Generally speaking, ownership of oil and gas is considered absolute: an ownership right that cannot easily be taken from you. However, certain states, in an effort to influence or facilitate oil and gas development, have enacted dormant mineral acts, or mineral lapse acts. These acts commonly work to encourage oil and gas development based on two approaches: 1) identify the unknown or unlocatable owners and 2) a declaration that the mineral interest has been abandoned.
It is common for mineral interests to be severed and fractionally divided through the years. The existence of dormant mineral acts stems from this very problem; where a mineral interest has been fragmented to the point that oftentimes, owners are not aware of what they own, or may not feel that they own enough to warrant their attention. This fractionalization of interest can hinder the development of the oil and gas resources. Thus, dormant mineral acts work to not only encourage these types of owners to participate in the development of the mineral estate, but also work to allow exploration and development of the resource to proceed.
Historically, dormant mineral acts have been challenged at various levels of the court system, with most arguing that the act works as an unconstitutional taking of private property. Then, in Texaco, Inc. v. Short, 454 U.S. 516 (1982), the Supreme Court of the United States upheld the dormant mineral act from Indiana and found that the act encouraged the development of the minerals and shot down the argument that the act worked as a taking of the mineral interest. The Court found that owner inaction is the cause of loss of ownership, not the action of the government. The Texaco case helped to quiet the scrutiny of dormant mineral acts that was coming from the lower level courts.
Today, most states that have enacted dormant mineral acts require that notice be given to the owner and also allow certain transactions or uses to equate to action on the part of the mineral owner so as to confirm their ownership and stop the dormancy. The following states have dormant mineral acts of one type or another are in place: California, Kansas, Pennsylvania, Ohio, Michigan, Kentucky, Tennessee, Maryland, Indiana, West Virginia, Louisiana, Nebraska, North Dakota, South Dakota, Oregon, and Washington. Interestingly enough, Oklahoma, Texas and New Mexico, three of the highest energy producing states, do not have dormant mineral acts.
In some states, dormant mineral acts have been put into place to address unascertainable, unknown or unlocatable mineral interest owners and work to protect the interest while also allowing the development of the mineral estate.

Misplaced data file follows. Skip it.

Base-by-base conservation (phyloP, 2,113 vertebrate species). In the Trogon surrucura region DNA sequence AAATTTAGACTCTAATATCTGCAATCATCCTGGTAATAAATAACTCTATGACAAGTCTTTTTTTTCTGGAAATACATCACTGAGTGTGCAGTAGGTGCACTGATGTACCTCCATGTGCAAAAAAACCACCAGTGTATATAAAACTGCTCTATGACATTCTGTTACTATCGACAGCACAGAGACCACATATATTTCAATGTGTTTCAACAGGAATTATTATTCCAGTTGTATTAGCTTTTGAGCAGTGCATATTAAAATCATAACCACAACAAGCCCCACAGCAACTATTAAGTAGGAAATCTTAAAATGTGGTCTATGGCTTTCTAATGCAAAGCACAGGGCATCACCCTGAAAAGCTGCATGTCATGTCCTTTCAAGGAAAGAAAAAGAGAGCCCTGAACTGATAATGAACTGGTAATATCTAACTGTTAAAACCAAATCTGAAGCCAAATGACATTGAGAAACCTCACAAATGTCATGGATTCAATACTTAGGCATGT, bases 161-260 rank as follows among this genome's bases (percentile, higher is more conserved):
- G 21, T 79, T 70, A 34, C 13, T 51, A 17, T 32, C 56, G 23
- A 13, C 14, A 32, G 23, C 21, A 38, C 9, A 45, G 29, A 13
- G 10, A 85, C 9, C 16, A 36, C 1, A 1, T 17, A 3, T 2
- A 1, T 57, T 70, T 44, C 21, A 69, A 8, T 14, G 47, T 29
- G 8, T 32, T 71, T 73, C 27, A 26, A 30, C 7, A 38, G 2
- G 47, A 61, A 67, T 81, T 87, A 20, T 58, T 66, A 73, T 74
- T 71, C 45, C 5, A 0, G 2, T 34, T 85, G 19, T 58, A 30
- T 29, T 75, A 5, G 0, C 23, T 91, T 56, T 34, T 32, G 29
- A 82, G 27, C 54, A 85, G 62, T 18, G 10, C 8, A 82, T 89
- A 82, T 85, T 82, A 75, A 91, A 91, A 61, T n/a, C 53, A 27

Commonly, this approach essentially creates a trust for missing owners, allowing the state to hold the interest for the later benefit of the owner. This approach also allows the oil and gas developer to continue operations of the mineral estate, providing an outlet for revenue to be placed for the missing owners. Generally, when or if a missing owner is identified, they will be allowed to recover their revenues from the trust held by the state. This is commonly achieved through unclaimed property agencies or divisions within the state.
In other states, dormant mineral acts have been put into place to declare mineral interests abandoned after a defined period of time and then reuniting the mineral estate with the surface estate. The abandonment approach is rooted in common law principles of “nonuse.” However, most courts, when analyzing dormant mineral acts that use the abandonment approach, have generally held that nonuse alone is not enough and there must also be an intent to abandon.
This type of act will normally follow a use it or lose it approach. However, owners may still act during the time period allowed for “saving” the interest. The interest can be saved generally filing an affidavit to claim and preserve the interest, but this varies depending on the state. Further, most states will define the savings period with some permitting upwards of 20 years to act to save the interest.
Some states have also enacted a hybrid dormant mineral act, where at the onset, protection is afforded to the unknown owners but after a period of time without the owner being found, the minerals may be abandoned. The hybrid approach is targeted at protecting the mineral owner while also enabling the termination of the mineral interest: the interest is protected for a defined time period but without use or action, the interest can then be deemed abandoned based on dormancy.
Understanding these Acts
Regardless of the approach followed, dormant mineral acts can impact not only the property rights, but the development of those rights as well. These acts make it to where an owner must act to ensure their ownership and oil and gas developers must also understand how the act may impact their leasing and operation plans. Objectively speaking, these acts should assure that active and valued mineral interests remain protected while also lowering the burden on oil and gas developers so that the interests are marketable and put to use.
As fractionalization of mineral interests continues, landowners and developers in states that have enacted dormant mineral acts should become familiar with approach used, statutory requirements and notice provisions. If you have questions or need legal guidance regarding a dormant mineral act, please contact our office so that one of our experienced attorneys may assist you.